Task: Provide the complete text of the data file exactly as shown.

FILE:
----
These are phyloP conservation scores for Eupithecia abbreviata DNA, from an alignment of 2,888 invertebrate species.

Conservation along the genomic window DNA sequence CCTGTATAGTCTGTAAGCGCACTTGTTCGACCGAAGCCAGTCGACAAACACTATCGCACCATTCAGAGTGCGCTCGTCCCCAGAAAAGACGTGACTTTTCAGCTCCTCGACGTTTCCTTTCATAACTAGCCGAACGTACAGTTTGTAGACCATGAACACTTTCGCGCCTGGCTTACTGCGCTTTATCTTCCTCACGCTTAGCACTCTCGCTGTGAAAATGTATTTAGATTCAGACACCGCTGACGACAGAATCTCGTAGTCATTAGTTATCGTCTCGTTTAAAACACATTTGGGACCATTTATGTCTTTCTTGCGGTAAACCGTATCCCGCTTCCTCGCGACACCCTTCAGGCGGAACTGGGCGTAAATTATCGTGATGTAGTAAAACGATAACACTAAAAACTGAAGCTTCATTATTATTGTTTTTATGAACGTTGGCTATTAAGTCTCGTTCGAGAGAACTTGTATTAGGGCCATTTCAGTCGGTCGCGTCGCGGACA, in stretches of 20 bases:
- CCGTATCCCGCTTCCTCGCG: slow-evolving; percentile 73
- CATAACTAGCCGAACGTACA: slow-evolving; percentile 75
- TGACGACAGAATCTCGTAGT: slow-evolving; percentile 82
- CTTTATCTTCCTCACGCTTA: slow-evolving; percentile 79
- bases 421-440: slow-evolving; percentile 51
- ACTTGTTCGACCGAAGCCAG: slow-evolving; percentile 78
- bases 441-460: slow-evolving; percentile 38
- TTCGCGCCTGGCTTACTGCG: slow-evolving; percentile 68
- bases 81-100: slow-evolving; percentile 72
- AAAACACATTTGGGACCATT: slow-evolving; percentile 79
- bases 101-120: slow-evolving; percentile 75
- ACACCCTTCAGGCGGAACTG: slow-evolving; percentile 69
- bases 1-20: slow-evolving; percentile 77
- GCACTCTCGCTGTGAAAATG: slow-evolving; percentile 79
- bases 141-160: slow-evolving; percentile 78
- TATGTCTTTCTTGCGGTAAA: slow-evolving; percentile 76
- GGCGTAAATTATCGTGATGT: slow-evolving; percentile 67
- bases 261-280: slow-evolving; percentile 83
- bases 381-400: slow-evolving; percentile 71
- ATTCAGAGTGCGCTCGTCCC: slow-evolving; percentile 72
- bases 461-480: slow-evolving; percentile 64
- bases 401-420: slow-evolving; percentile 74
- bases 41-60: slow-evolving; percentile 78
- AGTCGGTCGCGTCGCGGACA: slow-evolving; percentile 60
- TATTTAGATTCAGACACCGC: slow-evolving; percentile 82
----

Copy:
These are phyloP conservation scores for Eupithecia abbreviata DNA, from an alignment of 2,888 invertebrate species.

Conservation along the genomic window DNA sequence CCTGTATAGTCTGTAAGCGCACTTGTTCGACCGAAGCCAGTCGACAAACACTATCGCACCATTCAGAGTGCGCTCGTCCCCAGAAAAGACGTGACTTTTCAGCTCCTCGACGTTTCCTTTCATAACTAGCCGAACGTACAGTTTGTAGACCATGAACACTTTCGCGCCTGGCTTACTGCGCTTTATCTTCCTCACGCTTAGCACTCTCGCTGTGAAAATGTATTTAGATTCAGACACCGCTGACGACAGAATCTCGTAGTCATTAGTTATCGTCTCGTTTAAAACACATTTGGGACCATTTATGTCTTTCTTGCGGTAAACCGTATCCCGCTTCCTCGCGACACCCTTCAGGCGGAACTGGGCGTAAATTATCGTGATGTAGTAAAACGATAACACTAAAAACTGAAGCTTCATTATTATTGTTTTTATGAACGTTGGCTATTAAGTCTCGTTCGAGAGAACTTGTATTAGGGCCATTTCAGTCGGTCGCGTCGCGGACA, in stretches of 20 bases:
- CCGTATCCCGCTTCCTCGCG: slow-evolving; percentile 73
- CATAACTAGCCGAACGTACA: slow-evolving; percentile 75
- TGACGACAGAATCTCGTAGT: slow-evolving; percentile 82
- CTTTATCTTCCTCACGCTTA: slow-evolving; percentile 79
- bases 421-440: slow-evolving; percentile 51
- ACTTGTTCGACCGAAGCCAG: slow-evolving; percentile 78
- bases 441-460: slow-evolving; percentile 38
- TTCGCGCCTGGCTTACTGCG: slow-evolving; percentile 68
- bases 81-100: slow-evolving; percentile 72
- AAAACACATTTGGGACCATT: slow-evolving; percentile 79
- bases 101-120: slow-evolving; percentile 75
- ACACCCTTCAGGCGGAACTG: slow-evolving; percentile 69
- bases 1-20: slow-evolving; percentile 77
- GCACTCTCGCTGTGAAAATG: slow-evolving; percentile 79
- bases 141-160: slow-evolving; percentile 78
- TATGTCTTTCTTGCGGTAAA: slow-evolving; percentile 76
- GGCGTAAATTATCGTGATGT: slow-evolving; percentile 67
- bases 261-280: slow-evolving; percentile 83
- bases 381-400: slow-evolving; percentile 71
- ATTCAGAGTGCGCTCGTCCC: slow-evolving; percentile 72
- bases 461-480: slow-evolving; percentile 64
- bases 401-420: slow-evolving; percentile 74
- bases 41-60: slow-evolving; percentile 78
- AGTCGGTCGCGTCGCGGACA: slow-evolving; percentile 60
- TATTTAGATTCAGACACCGC: slow-evolving; percentile 82